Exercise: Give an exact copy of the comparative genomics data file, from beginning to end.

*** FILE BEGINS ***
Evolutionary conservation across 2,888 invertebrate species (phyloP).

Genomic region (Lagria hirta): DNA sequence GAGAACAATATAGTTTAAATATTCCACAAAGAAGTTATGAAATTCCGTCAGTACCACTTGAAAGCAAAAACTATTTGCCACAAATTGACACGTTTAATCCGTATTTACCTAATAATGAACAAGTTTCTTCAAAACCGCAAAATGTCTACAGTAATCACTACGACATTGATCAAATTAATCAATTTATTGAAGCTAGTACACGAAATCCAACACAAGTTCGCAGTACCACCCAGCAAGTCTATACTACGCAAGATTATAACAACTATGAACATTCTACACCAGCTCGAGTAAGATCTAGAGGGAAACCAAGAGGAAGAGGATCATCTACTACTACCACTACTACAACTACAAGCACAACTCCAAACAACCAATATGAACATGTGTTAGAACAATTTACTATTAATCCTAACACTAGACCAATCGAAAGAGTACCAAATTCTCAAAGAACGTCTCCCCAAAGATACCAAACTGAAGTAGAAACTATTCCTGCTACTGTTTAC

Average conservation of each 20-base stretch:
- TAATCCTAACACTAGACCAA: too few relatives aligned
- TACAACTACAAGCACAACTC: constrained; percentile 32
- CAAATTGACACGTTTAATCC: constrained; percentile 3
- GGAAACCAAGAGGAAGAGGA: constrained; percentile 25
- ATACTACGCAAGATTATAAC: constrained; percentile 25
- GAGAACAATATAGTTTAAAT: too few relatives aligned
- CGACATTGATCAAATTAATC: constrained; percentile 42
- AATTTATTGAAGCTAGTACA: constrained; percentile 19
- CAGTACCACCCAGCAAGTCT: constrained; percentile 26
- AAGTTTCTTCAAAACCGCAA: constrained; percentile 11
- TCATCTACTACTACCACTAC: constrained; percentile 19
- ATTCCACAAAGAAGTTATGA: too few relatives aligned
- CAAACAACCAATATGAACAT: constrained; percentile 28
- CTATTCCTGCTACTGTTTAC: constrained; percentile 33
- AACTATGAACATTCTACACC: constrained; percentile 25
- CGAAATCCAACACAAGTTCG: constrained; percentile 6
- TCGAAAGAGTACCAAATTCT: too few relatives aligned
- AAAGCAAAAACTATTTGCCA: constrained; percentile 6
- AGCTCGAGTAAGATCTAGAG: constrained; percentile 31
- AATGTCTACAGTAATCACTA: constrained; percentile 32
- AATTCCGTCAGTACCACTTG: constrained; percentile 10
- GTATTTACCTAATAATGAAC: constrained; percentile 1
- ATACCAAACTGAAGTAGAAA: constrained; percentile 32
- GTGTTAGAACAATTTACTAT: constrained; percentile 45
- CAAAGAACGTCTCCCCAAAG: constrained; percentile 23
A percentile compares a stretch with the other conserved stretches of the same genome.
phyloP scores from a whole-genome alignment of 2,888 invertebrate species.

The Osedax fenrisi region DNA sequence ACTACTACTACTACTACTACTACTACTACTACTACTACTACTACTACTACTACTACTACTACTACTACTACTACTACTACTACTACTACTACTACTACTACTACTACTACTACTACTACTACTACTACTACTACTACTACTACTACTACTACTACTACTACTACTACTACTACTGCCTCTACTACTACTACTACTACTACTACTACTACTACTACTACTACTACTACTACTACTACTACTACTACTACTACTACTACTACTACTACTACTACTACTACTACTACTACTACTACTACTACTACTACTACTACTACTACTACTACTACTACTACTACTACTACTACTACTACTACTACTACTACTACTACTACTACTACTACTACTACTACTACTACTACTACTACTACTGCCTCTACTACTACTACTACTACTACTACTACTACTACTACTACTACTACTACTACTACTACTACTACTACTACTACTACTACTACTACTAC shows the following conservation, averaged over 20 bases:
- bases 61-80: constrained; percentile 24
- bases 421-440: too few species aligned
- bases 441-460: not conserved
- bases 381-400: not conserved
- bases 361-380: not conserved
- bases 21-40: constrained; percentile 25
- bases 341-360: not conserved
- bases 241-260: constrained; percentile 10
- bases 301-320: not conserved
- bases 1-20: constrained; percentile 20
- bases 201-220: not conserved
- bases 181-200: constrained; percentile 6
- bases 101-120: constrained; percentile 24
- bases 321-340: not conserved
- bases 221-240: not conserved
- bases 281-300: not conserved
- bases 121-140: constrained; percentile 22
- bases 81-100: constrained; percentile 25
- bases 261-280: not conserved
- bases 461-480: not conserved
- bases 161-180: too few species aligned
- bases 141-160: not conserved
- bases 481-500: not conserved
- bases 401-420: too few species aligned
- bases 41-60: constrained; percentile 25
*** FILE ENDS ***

Evolutionary conservation across 2,888 invertebrate species (phyloP).

Genomic region (Lagria hirta): DNA sequence GAGAACAATATAGTTTAAATATTCCACAAAGAAGTTATGAAATTCCGTCAGTACCACTTGAAAGCAAAAACTATTTGCCACAAATTGACACGTTTAATCCGTATTTACCTAATAATGAACAAGTTTCTTCAAAACCGCAAAATGTCTACAGTAATCACTACGACATTGATCAAATTAATCAATTTATTGAAGCTAGTACACGAAATCCAACACAAGTTCGCAGTACCACCCAGCAAGTCTATACTACGCAAGATTATAACAACTATGAACATTCTACACCAGCTCGAGTAAGATCTAGAGGGAAACCAAGAGGAAGAGGATCATCTACTACTACCACTACTACAACTACAAGCACAACTCCAAACAACCAATATGAACATGTGTTAGAACAATTTACTATTAATCCTAACACTAGACCAATCGAAAGAGTACCAAATTCTCAAAGAACGTCTCCCCAAAGATACCAAACTGAAGTAGAAACTATTCCTGCTACTGTTTAC

Average conservation of each 20-base stretch:
- TAATCCTAACACTAGACCAA: too few relatives aligned
- TACAACTACAAGCACAACTC: constrained; percentile 32
- CAAATTGACACGTTTAATCC: constrained; percentile 3
- GGAAACCAAGAGGAAGAGGA: constrained; percentile 25
- ATACTACGCAAGATTATAAC: constrained; percentile 25
- GAGAACAATATAGTTTAAAT: too few relatives aligned
- CGACATTGATCAAATTAATC: constrained; percentile 42
- AATTTATTGAAGCTAGTACA: constrained; percentile 19
- CAGTACCACCCAGCAAGTCT: constrained; percentile 26
- AAGTTTCTTCAAAACCGCAA: constrained; percentile 11
- TCATCTACTACTACCACTAC: constrained; percentile 19
- ATTCCACAAAGAAGTTATGA: too few relatives aligned
- CAAACAACCAATATGAACAT: constrained; percentile 28
- CTATTCCTGCTACTGTTTAC: constrained; percentile 33
- AACTATGAACATTCTACACC: constrained; percentile 25
- CGAAATCCAACACAAGTTCG: constrained; percentile 6
- TCGAAAGAGTACCAAATTCT: too few relatives aligned
- AAAGCAAAAACTATTTGCCA: constrained; percentile 6
- AGCTCGAGTAAGATCTAGAG: constrained; percentile 31
- AATGTCTACAGTAATCACTA: constrained; percentile 32
- AATTCCGTCAGTACCACTTG: constrained; percentile 10
- GTATTTACCTAATAATGAAC: constrained; percentile 1
- ATACCAAACTGAAGTAGAAA: constrained; percentile 32
- GTGTTAGAACAATTTACTAT: constrained; percentile 45
- CAAAGAACGTCTCCCCAAAG: constrained; percentile 23
A percentile compares a stretch with the other conserved stretches of the same genome.
phyloP scores from a whole-genome alignment of 2,888 invertebrate species.

The Osedax fenrisi region DNA sequence ACTACTACTACTACTACTACTACTACTACTACTACTACTACTACTACTACTACTACTACTACTACTACTACTACTACTACTACTACTACTACTACTACTACTACTACTACTACTACTACTACTACTACTACTACTACTACTACTACTACTACTACTACTACTACTACTACTACTGCCTCTACTACTACTACTACTACTACTACTACTACTACTACTACTACTACTACTACTACTACTACTACTACTACTACTACTACTACTACTACTACTACTACTACTACTACTACTACTACTACTACTACTACTACTACTACTACTACTACTACTACTACTACTACTACTACTACTACTACTACTACTACTACTACTACTACTACTACTACTACTACTACTACTACTACTACTACTGCCTCTACTACTACTACTACTACTACTACTACTACTACTACTACTACTACTACTACTACTACTACTACTACTACTACTACTACTACTACTAC shows the following conservation, averaged over 20 bases:
- bases 61-80: constrained; percentile 24
- bases 421-440: too few species aligned
- bases 441-460: not conserved
- bases 381-400: not conserved
- bases 361-380: not conserved
- bases 21-40: constrained; percentile 25
- bases 341-360: not conserved
- bases 241-260: constrained; percentile 10
- bases 301-320: not conserved
- bases 1-20: constrained; percentile 20
- bases 201-220: not conserved
- bases 181-200: constrained; percentile 6
- bases 101-120: constrained; percentile 24
- bases 321-340: not conserved
- bases 221-240: not conserved
- bases 281-300: not conserved
- bases 121-140: constrained; percentile 22
- bases 81-100: constrained; percentile 25
- bases 261-280: not conserved
- bases 461-480: not conserved
- bases 161-180: too few species aligned
- bases 141-160: not conserved
- bases 481-500: not conserved
- bases 401-420: too few species aligned
- bases 41-60: constrained; percentile 25